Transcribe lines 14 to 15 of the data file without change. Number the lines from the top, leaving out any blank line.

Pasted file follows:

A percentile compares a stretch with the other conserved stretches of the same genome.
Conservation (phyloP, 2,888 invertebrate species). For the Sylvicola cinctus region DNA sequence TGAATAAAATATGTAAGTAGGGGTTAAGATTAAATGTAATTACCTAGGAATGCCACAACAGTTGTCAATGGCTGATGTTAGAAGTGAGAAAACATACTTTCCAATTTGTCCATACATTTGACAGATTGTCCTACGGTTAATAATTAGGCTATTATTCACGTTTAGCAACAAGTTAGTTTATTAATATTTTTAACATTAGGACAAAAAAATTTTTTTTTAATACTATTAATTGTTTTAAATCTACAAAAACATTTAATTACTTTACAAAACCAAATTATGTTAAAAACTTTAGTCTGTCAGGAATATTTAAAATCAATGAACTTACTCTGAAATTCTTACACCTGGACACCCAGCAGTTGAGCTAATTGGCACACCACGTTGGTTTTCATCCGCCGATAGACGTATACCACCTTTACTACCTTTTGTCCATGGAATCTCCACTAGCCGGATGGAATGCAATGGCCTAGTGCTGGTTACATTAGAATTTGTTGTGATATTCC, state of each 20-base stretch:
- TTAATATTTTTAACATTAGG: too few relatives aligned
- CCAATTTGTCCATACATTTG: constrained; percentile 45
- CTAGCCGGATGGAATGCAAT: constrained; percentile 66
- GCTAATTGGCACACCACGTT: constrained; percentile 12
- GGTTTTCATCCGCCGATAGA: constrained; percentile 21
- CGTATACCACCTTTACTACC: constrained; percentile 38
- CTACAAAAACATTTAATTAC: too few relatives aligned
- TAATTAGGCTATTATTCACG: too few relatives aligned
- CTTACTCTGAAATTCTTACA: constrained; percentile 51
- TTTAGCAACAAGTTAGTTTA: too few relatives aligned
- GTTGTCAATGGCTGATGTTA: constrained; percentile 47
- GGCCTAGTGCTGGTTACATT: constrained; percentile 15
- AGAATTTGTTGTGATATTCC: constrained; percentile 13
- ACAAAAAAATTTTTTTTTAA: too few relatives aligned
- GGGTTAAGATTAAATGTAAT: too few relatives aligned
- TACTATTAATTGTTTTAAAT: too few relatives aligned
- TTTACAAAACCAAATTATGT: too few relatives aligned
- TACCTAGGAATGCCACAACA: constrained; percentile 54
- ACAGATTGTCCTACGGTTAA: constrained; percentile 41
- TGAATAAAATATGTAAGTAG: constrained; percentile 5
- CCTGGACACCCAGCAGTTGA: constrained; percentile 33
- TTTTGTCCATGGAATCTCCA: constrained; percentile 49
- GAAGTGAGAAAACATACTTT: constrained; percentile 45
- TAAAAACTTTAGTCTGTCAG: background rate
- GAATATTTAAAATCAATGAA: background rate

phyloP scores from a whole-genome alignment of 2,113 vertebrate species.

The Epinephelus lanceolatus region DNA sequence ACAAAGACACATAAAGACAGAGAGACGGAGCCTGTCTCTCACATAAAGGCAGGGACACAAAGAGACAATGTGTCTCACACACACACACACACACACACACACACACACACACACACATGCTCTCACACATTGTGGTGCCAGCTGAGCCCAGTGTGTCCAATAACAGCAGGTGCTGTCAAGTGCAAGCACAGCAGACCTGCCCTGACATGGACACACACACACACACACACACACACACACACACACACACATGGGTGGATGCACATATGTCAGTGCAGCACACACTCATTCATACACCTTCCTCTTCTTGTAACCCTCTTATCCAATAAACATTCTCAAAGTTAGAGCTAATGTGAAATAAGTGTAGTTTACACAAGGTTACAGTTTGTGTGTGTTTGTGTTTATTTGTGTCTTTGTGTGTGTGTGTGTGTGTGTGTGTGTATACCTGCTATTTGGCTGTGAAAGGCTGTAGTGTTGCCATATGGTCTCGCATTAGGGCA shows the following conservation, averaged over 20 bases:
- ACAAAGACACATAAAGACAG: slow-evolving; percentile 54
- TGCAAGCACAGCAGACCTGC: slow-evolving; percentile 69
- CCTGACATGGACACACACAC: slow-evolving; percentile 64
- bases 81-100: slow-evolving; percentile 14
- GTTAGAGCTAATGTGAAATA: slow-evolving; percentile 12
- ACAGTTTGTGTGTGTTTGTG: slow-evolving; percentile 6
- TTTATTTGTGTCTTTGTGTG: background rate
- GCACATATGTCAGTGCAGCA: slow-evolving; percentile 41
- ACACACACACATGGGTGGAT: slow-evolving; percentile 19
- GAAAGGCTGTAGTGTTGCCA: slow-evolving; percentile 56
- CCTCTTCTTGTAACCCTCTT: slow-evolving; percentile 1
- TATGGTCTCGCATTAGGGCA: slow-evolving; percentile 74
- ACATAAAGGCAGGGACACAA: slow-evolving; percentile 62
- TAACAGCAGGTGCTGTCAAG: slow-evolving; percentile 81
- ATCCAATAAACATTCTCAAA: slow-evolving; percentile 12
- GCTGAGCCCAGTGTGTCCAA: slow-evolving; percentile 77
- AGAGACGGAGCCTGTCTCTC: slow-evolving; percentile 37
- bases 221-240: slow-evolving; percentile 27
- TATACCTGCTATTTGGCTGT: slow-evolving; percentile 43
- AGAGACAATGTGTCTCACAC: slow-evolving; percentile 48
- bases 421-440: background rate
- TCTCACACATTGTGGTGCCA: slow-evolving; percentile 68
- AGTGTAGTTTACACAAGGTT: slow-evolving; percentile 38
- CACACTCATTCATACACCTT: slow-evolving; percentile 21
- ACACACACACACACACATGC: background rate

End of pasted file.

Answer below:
- GGCCTAGTGCTGGTTACATT: constrained; percentile 15
- AGAATTTGTTGTGATATTCC: constrained; percentile 13